07 December 2016, Sweetcrude, Lagos — The Shell Petroleum Development Company of Nigeria Ltd (SPDC) Joint Venture has donated modern geophysical equipment, accessories and books to the Department of Geology, Obafemi Awolowo University, Ile-Ife to uplift research and study of geosciences at the institution.
“In 2014, we donated equipment worth nearly N50 million to the Geology Department of this institution. The equipment has since been in use and their quality assured. In addition to the equipment, we are now donating geophysics textbooks to ensure quality learning”, the Managing Director SPDC and Country Chair Shell Companies in Nigeria, Osagie Okunbor said during the commissioning ceremony at the university.
Acting Vice-Chancellor of the university,Professor Anthony Elujoba thanked SPDC for a long-standing support that has taken the university to greater heights and pledged several departments in the university to put the donations to good use for the improvement of academic development and contribution to the nation’s economy.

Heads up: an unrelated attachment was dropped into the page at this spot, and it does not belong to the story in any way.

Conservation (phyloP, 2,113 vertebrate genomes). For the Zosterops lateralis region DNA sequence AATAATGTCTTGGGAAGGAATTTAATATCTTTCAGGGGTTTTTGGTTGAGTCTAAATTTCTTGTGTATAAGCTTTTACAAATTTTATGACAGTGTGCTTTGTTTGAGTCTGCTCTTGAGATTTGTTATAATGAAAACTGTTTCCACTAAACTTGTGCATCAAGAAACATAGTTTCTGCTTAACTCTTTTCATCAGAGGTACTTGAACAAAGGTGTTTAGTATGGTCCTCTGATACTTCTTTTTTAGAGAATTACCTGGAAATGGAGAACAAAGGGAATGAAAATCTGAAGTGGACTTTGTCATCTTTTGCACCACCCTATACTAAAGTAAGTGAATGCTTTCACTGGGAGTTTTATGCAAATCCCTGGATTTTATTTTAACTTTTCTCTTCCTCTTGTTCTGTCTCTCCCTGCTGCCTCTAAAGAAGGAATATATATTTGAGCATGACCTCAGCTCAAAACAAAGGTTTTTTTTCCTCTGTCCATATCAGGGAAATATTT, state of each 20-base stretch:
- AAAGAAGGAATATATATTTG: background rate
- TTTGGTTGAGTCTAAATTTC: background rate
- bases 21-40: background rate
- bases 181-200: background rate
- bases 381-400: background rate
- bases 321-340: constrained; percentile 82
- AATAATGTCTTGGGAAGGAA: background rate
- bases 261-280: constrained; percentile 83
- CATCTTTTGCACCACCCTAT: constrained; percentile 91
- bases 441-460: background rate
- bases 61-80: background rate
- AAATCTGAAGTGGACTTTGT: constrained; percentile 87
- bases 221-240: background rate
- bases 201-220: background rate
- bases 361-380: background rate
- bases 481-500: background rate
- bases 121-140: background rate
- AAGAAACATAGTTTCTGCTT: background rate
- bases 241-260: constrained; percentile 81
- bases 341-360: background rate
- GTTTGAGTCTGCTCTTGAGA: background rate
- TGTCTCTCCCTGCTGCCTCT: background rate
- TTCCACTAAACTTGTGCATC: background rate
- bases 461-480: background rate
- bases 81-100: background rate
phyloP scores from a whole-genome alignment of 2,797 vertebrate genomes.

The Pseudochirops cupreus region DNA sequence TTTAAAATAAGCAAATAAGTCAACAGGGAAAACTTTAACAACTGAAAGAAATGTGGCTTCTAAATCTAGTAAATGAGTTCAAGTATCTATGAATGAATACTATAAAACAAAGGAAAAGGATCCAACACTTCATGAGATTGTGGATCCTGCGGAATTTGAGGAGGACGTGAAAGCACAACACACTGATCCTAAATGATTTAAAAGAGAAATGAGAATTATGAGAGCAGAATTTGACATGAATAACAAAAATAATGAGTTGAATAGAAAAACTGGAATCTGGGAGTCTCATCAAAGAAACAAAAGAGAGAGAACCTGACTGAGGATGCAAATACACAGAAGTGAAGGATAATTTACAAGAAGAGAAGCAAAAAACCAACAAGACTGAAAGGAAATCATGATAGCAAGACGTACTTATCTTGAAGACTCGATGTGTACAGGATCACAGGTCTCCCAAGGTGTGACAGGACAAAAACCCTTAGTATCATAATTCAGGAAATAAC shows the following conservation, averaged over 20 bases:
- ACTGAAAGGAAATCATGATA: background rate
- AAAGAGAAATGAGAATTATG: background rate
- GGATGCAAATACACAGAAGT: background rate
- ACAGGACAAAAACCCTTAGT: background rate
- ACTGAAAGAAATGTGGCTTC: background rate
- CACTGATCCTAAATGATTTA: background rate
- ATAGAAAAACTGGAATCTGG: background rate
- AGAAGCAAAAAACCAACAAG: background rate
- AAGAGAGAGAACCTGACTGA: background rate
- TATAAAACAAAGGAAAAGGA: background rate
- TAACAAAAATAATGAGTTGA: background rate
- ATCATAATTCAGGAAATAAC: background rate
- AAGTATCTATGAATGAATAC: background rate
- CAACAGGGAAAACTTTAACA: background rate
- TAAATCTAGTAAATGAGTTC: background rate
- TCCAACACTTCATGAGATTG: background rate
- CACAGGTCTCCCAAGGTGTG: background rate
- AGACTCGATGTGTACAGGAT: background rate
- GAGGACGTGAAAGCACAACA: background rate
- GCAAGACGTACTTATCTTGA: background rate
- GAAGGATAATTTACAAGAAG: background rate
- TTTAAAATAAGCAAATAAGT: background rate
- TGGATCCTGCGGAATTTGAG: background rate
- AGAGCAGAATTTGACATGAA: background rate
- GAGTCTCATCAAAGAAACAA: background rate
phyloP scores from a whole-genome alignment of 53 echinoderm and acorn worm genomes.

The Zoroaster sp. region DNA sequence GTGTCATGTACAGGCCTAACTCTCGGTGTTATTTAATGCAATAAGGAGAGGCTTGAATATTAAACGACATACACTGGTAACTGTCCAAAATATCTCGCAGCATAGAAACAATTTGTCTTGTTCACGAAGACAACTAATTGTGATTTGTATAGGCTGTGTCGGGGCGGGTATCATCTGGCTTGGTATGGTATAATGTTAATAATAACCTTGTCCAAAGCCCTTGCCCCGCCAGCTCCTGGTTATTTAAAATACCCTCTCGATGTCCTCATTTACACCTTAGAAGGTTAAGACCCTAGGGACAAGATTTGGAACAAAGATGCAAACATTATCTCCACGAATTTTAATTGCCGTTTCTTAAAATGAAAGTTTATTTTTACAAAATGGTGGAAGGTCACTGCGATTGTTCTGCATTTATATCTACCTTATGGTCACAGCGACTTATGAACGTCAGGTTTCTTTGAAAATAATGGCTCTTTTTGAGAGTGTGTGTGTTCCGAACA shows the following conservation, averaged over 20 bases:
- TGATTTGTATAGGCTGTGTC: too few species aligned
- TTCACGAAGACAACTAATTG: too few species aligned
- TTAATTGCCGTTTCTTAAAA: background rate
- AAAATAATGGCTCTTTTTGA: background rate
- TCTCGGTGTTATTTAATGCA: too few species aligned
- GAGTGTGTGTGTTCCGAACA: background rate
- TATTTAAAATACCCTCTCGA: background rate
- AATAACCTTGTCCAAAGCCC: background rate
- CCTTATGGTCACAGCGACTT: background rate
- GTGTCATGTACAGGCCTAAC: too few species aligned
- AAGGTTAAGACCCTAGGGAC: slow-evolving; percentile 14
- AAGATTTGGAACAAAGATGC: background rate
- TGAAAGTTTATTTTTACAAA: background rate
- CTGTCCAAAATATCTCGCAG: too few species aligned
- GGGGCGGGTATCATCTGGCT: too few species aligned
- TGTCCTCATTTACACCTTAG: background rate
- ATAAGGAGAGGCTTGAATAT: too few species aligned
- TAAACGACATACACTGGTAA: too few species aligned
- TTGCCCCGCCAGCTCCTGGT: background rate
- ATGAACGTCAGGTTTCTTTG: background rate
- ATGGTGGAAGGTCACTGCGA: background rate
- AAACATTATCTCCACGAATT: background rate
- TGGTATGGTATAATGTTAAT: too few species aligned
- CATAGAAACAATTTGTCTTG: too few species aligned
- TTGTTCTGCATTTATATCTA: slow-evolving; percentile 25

The geophysical equipment is suitable for various applications such as geological mapping, environmental studies, groundwater prospecting and mineral exploration as well as geotechnical investigations.
The SPDC JV collaboration with the Obafemi Awolowo University began in 1992 when it was chosen as one of the first five universities for the endowment of professorial chairs in Nigeria. There are currently seven such SPDC JV chairs in Nigerian universities and two Centres of Excellence in Geophysics and Petroleum Engineering at the University of Benin and Marine Engineering at the Rivers State University of Science and Technology, respectively.
Shell Companies in Nigeria have a long history of scholarships, research internship, sabbaticals, ICT infrastructure support and technological development initiatives. In 2015, SPDC JV and Shell Nigeria Exploration and Production Company (SNEPCo.) alone invested the sum of $10.1 million in scholarships. A total of 3,532 grants were awarded to universities over the last five years.